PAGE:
The Jam Factory in Oxford, which has undergone a major clean-up, has a fascinating history and was once the home of Frank Cooper Oxford Marmalade.

In recent years the impressive building in Frideswide Square has also housed a cafe and community arts space.

READ AGAIN: Big clean-up at Oxford's Jam Factory

Here we look back at some of the community projects in recent years including photography exhibitions.

Oxford Mail:

Marc West curating a photography exhibition

The building's owner Nuffield College has been overseeing the clean-up of the stonework and it is now complete.

Oxford Mail:

It is a popular landmark in the city because of its rich history.

Oxford Mail:

In 1903, Frank Cooper’s original Jam Factory building was completed, on the site where it stands today and facing onto what is now Frideswide Square.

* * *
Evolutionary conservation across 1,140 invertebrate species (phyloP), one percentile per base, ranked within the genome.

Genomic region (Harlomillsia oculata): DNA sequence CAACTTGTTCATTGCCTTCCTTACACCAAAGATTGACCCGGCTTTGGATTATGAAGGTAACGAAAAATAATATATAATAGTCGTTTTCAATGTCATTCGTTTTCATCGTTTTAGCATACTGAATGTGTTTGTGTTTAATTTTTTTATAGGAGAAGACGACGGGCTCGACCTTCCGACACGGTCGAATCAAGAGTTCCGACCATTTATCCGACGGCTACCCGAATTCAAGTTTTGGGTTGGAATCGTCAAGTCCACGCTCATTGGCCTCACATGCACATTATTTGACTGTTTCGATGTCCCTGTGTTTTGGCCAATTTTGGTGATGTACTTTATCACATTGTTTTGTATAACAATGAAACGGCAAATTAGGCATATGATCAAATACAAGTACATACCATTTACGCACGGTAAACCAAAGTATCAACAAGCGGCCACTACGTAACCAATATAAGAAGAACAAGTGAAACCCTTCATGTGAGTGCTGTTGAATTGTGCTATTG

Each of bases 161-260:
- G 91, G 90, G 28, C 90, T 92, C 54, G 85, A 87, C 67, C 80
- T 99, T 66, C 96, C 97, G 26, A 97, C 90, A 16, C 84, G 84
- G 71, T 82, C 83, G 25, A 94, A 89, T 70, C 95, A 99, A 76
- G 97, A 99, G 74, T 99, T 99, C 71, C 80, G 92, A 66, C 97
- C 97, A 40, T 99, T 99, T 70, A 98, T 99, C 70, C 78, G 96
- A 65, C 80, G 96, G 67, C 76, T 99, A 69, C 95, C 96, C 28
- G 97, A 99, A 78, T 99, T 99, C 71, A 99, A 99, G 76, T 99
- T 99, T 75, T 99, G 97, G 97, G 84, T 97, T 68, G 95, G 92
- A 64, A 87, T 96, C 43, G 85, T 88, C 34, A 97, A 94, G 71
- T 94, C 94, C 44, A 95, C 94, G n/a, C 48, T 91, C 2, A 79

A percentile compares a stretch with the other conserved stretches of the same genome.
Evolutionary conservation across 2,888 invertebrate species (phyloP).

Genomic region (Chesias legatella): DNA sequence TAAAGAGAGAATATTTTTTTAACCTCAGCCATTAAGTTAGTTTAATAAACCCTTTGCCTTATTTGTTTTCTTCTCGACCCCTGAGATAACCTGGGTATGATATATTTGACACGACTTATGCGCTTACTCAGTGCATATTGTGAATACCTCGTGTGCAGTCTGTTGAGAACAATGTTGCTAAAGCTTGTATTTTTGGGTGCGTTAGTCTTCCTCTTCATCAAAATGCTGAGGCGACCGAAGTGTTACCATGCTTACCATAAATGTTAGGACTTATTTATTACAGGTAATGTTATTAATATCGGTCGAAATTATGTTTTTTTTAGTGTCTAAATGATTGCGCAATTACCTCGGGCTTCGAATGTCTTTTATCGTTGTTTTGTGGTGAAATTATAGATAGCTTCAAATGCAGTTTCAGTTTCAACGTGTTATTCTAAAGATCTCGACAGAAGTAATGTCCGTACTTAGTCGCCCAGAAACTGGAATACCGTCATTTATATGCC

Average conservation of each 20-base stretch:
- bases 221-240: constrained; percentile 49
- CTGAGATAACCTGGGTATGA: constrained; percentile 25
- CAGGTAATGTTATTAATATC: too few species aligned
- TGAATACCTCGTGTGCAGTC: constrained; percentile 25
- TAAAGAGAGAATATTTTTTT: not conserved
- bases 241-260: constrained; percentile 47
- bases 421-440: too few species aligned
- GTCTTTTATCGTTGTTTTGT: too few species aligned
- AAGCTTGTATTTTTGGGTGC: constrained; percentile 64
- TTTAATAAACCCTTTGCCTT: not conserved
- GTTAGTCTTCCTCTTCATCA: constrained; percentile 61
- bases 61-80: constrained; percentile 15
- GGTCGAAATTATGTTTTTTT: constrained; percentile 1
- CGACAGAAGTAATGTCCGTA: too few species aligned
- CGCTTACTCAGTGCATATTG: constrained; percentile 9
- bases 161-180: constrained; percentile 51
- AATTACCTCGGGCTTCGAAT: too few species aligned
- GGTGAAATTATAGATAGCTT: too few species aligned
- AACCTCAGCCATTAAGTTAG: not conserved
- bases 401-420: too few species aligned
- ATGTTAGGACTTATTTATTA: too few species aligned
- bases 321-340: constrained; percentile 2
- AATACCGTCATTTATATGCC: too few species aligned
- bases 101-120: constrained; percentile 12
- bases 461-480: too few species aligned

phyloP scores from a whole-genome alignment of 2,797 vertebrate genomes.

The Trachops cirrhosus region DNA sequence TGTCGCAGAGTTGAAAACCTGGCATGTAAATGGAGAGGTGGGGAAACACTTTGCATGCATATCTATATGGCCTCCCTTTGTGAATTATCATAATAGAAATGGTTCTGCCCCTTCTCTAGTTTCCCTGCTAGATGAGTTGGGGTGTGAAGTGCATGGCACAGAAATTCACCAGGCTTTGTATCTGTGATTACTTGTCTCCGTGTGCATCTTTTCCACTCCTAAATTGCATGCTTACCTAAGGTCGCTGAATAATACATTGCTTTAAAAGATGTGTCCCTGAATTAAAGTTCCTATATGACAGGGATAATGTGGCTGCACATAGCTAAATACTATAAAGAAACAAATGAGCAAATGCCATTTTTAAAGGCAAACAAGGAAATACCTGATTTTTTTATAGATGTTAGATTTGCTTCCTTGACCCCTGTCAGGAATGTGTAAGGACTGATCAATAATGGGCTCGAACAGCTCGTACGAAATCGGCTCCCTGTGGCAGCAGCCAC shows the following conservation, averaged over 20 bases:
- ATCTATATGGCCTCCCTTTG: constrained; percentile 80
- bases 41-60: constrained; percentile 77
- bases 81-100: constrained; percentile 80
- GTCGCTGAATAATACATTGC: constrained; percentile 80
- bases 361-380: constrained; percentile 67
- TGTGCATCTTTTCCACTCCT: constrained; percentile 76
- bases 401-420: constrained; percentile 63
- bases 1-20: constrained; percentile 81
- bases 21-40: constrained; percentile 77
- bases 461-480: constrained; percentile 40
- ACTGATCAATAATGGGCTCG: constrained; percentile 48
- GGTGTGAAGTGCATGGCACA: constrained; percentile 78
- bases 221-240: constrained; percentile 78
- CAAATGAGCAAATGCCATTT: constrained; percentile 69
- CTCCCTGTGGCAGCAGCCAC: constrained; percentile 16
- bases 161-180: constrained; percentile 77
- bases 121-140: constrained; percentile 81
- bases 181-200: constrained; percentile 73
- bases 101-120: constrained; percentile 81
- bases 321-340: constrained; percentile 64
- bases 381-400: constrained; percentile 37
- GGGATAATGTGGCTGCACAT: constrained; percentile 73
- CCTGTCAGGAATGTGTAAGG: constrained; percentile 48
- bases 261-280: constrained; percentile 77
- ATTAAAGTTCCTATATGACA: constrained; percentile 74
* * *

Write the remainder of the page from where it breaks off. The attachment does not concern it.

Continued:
Oxford Mail:

Jam Factory director Andrew Norton in 2013

The building was purpose-built in 1902-1903 by the Oxford builder TH Kingerlee & Sons. The architect was Herbert Quinton.

READ AGAIN: Preserving past of former marmalade factory

Connectivity to the railway was a key reason for Frank Cooper choosing the site: just as remains the case today, the proximity to the railway was an important business advantage, both for the delivery of ingredients and for the distribution of finished product.

Oxford Mail:

Frank Cooper on Botley Road

In 1951, the factory closed after the Second World War when Cooper’s moved production to a new site on the Botley Road, to a building which later became the Majestic Cinema).

When Frank Cooper left the city for Paisley in Scotland in 1967, the building was bought by MFI.